Discussing a 529 with your kids

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RandomUser
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Re: Discussing a 529 with your kids

Post by RandomUser » Sun Jan 21, 2018 9:26 pm

I would encourage that you have structured conversations about college costs & funding with each child. My Dad sat down with me annually, laid out what my tuition costs, financial aid & scholarships, their contribution & the remainder was my responsibility.

Similarly, I helped my daughter develop a financial model for her college education. It was clear what we had saved for it. It was also clear that she would have to foot part of the bill. (Enough that she would have to work or take out some small loans). You kids can run that model for different schools, costs & duration (4 yr v. 5 year). They should include financial criteria as one of the criteria to consider in addition to the education, social, campus, etc. criteria they would naturally choose from.

When kids have "skin in the game" they don't cut class casually or put up with professors who love to tell stories rather than teach or are poor teachers. Once they've calculated how hard they had to work for each hour of class it had more value.
They are also less inclined to go on the 5 year program.

We found this the next logical next step in her financial education and ever increasing responsibility for her financial decisions. In the end she decided to follow a lower paying career (elementary teacher at a small private school in the inner city for economically disadvantage kids) but she's also doing something she loves & is good at. She is also making smart financial decisions even on a lower income (& educating her husband too!), so I feel it worked in our case.

miamivice
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Re: Discussing a 529 with your kids

Post by miamivice » Sun Jan 21, 2018 9:34 pm

RandomUser wrote:
Sun Jan 21, 2018 9:26 pm
When kids have "skin in the game" they don't cut class casually or put up with professors who love to tell stories rather than teach or are poor teachers. Once they've calculated how hard they had to work for each hour of class it had more value.
They are also less inclined to go on the 5 year program.
I would like to see where a randomized study backs up your opinion that you just expressed.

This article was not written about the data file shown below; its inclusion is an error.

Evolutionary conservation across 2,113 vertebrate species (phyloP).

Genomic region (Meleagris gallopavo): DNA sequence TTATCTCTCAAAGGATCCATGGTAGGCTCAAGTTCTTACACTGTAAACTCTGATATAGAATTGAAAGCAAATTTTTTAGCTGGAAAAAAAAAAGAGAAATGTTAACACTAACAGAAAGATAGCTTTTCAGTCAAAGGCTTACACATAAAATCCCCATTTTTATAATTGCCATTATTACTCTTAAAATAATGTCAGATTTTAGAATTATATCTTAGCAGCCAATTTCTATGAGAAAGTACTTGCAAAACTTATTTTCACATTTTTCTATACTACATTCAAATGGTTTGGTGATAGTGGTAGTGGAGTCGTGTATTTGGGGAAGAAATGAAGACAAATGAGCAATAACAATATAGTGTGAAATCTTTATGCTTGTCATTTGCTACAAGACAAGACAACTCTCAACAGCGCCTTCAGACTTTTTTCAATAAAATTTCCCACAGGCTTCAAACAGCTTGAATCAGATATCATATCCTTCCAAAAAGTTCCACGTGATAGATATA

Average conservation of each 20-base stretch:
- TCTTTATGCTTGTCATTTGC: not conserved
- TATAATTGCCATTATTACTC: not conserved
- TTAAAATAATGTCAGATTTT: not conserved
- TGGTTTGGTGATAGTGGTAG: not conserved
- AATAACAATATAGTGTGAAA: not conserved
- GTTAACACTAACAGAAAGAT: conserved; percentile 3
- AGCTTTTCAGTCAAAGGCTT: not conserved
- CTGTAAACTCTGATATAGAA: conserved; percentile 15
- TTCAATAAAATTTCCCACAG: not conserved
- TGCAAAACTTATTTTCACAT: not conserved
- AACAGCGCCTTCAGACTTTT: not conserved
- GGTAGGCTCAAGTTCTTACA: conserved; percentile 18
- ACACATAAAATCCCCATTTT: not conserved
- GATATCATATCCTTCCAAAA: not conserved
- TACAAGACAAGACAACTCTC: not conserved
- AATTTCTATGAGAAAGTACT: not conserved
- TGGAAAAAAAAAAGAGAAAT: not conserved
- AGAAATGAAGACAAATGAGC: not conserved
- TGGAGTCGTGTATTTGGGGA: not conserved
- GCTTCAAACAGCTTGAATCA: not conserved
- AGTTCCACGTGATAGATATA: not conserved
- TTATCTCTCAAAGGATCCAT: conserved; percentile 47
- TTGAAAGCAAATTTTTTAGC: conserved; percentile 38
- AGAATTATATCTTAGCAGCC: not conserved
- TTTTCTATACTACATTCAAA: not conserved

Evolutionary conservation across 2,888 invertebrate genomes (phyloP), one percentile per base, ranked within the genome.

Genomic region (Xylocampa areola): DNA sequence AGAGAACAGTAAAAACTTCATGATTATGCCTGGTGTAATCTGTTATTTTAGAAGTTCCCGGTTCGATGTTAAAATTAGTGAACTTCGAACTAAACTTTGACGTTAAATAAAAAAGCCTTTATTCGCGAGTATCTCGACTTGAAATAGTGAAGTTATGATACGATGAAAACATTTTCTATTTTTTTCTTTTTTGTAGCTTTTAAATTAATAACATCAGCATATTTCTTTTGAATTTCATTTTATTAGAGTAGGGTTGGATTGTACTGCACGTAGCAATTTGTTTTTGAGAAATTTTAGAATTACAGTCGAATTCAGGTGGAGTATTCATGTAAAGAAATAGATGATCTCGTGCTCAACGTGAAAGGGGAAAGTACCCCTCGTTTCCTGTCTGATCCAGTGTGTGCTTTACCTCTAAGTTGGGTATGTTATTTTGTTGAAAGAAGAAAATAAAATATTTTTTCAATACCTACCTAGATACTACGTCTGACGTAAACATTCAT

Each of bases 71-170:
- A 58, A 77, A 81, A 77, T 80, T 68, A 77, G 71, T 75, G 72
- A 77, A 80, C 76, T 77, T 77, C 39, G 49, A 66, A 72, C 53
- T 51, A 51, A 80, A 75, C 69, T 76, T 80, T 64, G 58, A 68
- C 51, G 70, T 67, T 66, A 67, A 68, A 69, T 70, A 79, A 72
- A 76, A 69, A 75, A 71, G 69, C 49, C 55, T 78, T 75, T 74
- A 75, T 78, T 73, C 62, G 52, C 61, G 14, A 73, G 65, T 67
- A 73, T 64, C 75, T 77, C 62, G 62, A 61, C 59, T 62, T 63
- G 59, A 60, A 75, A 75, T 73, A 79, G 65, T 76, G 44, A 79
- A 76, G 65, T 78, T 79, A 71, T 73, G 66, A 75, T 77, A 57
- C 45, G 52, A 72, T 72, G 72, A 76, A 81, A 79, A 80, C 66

While, as a parent, I would like to think that was true, I am not convinced. I think a lot of study skills and work ethic are developed before college.

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cockersx3
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Re: Discussing a 529 with your kids

Post by cockersx3 » Sun Jan 21, 2018 9:37 pm

AllMostThere wrote:
Sun Jan 21, 2018 9:06 am
staythecourse wrote:
Sat Jan 20, 2018 8:10 pm
What does this have anything to do with it affecting the kid's choices. It is money under YOUR control (yes the ONLY situation in the IRS where a completed gift is still under full control of the giftee). Just tell them what your expectations are and that you will only support payment if under x conditions..

I am not sure why parents are so hesitant to lay down the law with their kids. There is not excuse for allowing kids to pick majors and careers that can't even pay of the education amount (no matter who pays).

Good luck.
I cannot agree more. It is a parents job to guide and direct a young adult to enable their successful launch into adulthood. A 529 is just one element of this parental wisdom that gives them choices that must be realistic. How many of us have listened to a Dave Ramsey episode of a recent college grad from Blah Blah Private College with a degree is Antarctic Art History with +$100K in loans and cannot find a job or they have a job paying $28K! This uncorrected path ensures a kid stays on the parents payroll to even survive. It all comes down to cost-benefit and most, not all, kids will need this guidance. It's never easy. Good Luck.